Ravens slip past Eagles for 13-12 win

First-string offense stalls again in red zone, produces one field goal

J. Lewis' absence a factor

Redman: 20 drives, 0 TDs in preseason

defense steps up on 3rd downs

August 24, 2002|By Jamison Hensley | Jamison Hensley,SUN STAFF

PHILADELPHIA - While the Ravens' starting offense failed to score a touchdown for the third straight week, last night's ragged performance produced this point:

Without running back Jamal Lewis fueling the attack, the Ravens appear to be stuck in neutral.

In last night's 13-12 win over the Philadelphia Eagles at Veterans Stadium, the Ravens' first-team offense racked up 171 yards in just over a half of work but it couldn't cross into the red zone. It didn't matter if Chris Redman or Jeff Blake was quarterbacking, as the Ravens' top group got no closer than the Eagles' 22-yard line.

The Ravens improved to 2-1 this preseason, but their starting offense has totaled just three field goals in 20 drives. The Ravens didn't risk Jamal Lewis' surgically repaired knee on the dangerous turf, and his absence contributed to a lackluster running game.

"I'm glad to get out of here with a win and I'm glad we played well," Ravens coach Brian Billick said. "About midway through the first quarter against Carolina [in the season opener], no one is going to give a flip who scored what and when ... in the preseason."

On the positive side, the Ravens' defense rebounded for a solid effort.

The starting unit held the Eagles to two field goals and didn't surrender a third-down conversion. That showing was nearly blown by the Ravens' backups as Eagles third-string quarterback Tim Hasselbeck scored late in the fourth quarter on a 1-yard sneak.

With the Ravens ahead 13-12 with 1:24 remaining, Philadelphia tried a two-point conversion, but running back Rod Smart, who was known as "He Hate Me" in the XFL, dropped the pass in the end zone.

"The game did give us a chance for the defense to have to step up and make some plays," Billick said.

Without Lewis, Redman delivered mixed results in his third start. One moment he's throwing his best pass of the preseason and the next he's having trouble just holding onto the ball. He struggled in establishing a rhythm, finishing 9-for-15 for 150 yards and fumbling twice.

"Honestly, I think [touchdowns] are yet to come," Redman said. "Obviously, Jamal didn't play and I think he gives us more of a run threat. He's one of the best backs in the league. His presence in the offense will help a lot. But we still feel like we should score. We just have to keep fighting."

Redman shouldn't solely be blamed for the weak attack.

In his first outing with the starters this preseason, Blake couldn't break them out of their preseason funk. Playing two first-half series, the 11-year veteran completed two of six passes for 13 yards.

Blake did his damage in the second half. He was 4-for-6 for 79 yards after halftime and led the only touchdown drive.

His 25-yard scoring pass to a wide-open Javin Hunter put the Ravens ahead 10-6 with 5:45 left in the third quarter.

"I was a little spotty," Blake said. "I missed a couple of throws to open guys and balls were a little high. I just have to get my feet set. Those plays I really need to be making. But we had no problem moving the ball."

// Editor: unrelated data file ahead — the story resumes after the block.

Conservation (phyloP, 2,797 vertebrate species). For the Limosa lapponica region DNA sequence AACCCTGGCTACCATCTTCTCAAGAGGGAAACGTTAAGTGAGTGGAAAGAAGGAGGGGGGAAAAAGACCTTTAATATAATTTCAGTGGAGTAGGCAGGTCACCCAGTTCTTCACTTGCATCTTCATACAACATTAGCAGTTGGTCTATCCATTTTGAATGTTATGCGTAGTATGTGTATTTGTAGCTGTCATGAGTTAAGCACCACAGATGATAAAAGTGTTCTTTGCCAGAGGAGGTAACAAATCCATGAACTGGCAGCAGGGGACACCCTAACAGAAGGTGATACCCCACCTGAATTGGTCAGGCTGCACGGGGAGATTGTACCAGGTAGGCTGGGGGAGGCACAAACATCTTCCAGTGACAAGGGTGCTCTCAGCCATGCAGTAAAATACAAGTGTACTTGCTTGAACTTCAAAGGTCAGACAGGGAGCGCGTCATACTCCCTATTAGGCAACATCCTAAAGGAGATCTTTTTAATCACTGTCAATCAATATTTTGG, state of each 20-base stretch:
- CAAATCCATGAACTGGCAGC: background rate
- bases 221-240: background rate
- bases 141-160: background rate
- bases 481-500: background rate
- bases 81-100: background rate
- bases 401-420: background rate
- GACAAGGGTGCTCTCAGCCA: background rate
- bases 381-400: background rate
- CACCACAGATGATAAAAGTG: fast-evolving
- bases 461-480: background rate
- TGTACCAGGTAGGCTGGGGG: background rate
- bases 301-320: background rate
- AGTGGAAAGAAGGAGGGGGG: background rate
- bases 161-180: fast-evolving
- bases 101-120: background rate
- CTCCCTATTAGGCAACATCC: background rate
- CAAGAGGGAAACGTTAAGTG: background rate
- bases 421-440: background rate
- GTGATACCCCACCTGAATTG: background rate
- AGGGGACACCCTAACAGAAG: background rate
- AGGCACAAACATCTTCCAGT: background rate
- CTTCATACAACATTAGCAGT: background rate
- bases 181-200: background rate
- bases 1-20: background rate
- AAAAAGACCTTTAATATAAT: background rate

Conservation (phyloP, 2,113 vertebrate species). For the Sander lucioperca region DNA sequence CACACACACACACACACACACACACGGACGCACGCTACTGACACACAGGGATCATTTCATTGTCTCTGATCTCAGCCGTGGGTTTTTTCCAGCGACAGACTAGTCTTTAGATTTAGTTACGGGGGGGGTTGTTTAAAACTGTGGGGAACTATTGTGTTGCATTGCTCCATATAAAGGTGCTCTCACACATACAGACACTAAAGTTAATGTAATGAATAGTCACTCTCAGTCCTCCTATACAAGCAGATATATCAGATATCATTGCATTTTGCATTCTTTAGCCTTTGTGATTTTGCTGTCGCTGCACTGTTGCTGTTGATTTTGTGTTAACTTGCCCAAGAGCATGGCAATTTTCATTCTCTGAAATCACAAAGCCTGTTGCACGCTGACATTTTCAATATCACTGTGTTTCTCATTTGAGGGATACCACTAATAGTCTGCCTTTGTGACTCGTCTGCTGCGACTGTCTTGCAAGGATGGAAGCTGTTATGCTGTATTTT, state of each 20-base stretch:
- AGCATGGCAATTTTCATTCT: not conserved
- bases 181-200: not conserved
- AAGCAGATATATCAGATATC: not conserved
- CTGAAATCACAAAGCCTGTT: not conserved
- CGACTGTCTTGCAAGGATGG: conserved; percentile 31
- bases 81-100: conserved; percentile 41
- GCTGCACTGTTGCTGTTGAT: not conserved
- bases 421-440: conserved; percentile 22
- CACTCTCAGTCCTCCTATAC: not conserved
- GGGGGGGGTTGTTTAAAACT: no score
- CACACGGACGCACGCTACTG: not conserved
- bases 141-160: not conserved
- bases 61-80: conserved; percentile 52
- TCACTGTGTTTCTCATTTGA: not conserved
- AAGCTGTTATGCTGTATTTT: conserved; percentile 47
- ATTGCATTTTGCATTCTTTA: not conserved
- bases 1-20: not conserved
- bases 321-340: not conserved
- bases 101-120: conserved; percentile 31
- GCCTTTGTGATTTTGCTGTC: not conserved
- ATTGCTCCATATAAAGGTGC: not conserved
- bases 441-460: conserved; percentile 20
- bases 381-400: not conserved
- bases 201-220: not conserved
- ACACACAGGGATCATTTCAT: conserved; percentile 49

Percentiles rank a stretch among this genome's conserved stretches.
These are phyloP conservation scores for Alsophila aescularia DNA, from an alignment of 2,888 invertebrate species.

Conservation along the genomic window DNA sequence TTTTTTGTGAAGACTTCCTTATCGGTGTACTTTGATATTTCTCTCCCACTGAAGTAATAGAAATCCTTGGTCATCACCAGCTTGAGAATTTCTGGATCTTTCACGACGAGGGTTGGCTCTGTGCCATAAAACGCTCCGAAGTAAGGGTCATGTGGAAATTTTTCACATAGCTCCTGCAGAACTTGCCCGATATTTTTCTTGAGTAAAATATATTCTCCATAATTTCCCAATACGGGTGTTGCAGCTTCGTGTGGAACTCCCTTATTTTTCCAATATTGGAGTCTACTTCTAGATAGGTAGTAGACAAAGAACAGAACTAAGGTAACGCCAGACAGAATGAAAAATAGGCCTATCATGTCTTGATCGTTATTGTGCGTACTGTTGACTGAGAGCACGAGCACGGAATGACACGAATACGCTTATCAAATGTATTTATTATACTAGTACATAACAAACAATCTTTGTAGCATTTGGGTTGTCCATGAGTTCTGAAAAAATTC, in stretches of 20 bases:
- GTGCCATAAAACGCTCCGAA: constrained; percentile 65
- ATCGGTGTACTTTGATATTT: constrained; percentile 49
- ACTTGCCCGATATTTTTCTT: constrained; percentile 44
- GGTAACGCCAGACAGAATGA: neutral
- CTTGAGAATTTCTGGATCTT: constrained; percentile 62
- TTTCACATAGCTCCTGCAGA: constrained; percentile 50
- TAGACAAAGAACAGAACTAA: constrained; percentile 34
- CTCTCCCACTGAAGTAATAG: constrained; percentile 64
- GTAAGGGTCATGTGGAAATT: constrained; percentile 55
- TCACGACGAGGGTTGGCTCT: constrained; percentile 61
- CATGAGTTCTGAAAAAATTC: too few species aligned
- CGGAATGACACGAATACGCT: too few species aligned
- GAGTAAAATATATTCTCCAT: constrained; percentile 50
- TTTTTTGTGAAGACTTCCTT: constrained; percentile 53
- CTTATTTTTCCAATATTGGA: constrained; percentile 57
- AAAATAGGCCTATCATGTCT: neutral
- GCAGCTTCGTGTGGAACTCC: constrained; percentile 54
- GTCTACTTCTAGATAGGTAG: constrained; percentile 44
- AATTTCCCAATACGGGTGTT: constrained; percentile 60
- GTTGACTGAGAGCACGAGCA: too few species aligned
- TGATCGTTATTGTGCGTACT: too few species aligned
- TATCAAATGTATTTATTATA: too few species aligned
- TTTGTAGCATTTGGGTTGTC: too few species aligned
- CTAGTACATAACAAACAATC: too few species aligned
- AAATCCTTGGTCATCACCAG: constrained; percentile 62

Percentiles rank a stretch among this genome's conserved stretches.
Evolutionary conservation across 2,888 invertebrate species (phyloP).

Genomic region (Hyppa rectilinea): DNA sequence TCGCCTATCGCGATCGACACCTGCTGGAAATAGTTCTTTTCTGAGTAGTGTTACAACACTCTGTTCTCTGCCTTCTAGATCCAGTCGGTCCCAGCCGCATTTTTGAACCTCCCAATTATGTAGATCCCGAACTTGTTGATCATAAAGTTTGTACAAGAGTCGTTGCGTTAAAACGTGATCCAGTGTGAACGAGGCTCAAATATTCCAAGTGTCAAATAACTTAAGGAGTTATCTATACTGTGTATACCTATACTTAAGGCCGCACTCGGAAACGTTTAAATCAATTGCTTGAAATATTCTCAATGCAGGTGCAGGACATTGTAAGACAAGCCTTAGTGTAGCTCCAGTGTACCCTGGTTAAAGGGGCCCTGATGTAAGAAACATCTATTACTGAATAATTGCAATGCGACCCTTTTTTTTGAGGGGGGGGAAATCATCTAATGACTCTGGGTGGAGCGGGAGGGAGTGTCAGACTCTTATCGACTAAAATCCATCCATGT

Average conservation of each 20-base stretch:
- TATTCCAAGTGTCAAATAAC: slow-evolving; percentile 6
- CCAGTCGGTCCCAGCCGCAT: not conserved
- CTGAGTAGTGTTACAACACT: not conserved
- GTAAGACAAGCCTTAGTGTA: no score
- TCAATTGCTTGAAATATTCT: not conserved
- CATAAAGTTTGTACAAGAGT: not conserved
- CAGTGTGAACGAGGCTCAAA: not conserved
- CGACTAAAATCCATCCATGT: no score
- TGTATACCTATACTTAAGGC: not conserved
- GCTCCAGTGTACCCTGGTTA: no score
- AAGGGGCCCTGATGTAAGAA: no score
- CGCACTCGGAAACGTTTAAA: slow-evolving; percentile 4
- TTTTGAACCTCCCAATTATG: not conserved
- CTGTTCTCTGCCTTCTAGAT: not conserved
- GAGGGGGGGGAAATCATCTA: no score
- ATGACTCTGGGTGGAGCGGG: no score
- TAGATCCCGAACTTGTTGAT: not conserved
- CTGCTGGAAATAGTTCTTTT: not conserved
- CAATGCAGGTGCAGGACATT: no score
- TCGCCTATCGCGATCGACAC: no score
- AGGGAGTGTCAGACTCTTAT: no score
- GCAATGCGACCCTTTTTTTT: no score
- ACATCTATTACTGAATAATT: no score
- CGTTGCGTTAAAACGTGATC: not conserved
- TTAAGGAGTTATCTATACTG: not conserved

For most of the night, the quarterbacks didn't receive much help. In the first half, Ravens running backs ran for 30 yards on 14 carries, an average of 2.1 yards per attempt.

In Lewis' only series of the preseason last week, the Ravens had the look of a strong-willed, ball-control offense. The starting offense moved the ball 69 yards - its longest drive of the preseason - and marched to the 7-yard line, the closest it has gotten to the end zone.

With Lewis on the sideline last night, the Ravens' starters crossed into Philadelphia territory only twice.

On the opening series, Redman hit receiver Brandon Stokley for an 18-yard gain. Two plays later, he fumbled a snap. The drive ended when Redman felt some pressure and threw behind Stokley for an incompletion.

The Eagles then got out of their preseason rut on a series of swing passes and runs up the middle. Philadelphia controlled the clock for nearly six minutes, but its drive ended on Will Demps' sack of quarterback Donovan McNabb.

David Akers' 40-yard field goal midway through the first quarter gave Philadelphia a 3-0 advantage and provided the Eagles' first first-quarter points of the preseason.

"Donovan made a couple of plays when he got outside the pocket, but we settled down when they got inside the red zone," inside linebacker Ray Lewis said. "We bothered him enough to make him miss some short throws."

The Ravens' second possession was highlighted by Redman's 28-yard pass to tight end Todd Heap. Redman's best toss of the preseason had perfect touch and went over the top of the defense.

The drive stalled at the Eagles' 45-yard line as running back Chester Taylor fumbled and Redman overthrew receiver Ron Johnson.

Redman then suffered a tough break on his next series. His pass was tipped at the line of scrimmage and fell into the hands of Philadelphia linebacker Barry Gardner.

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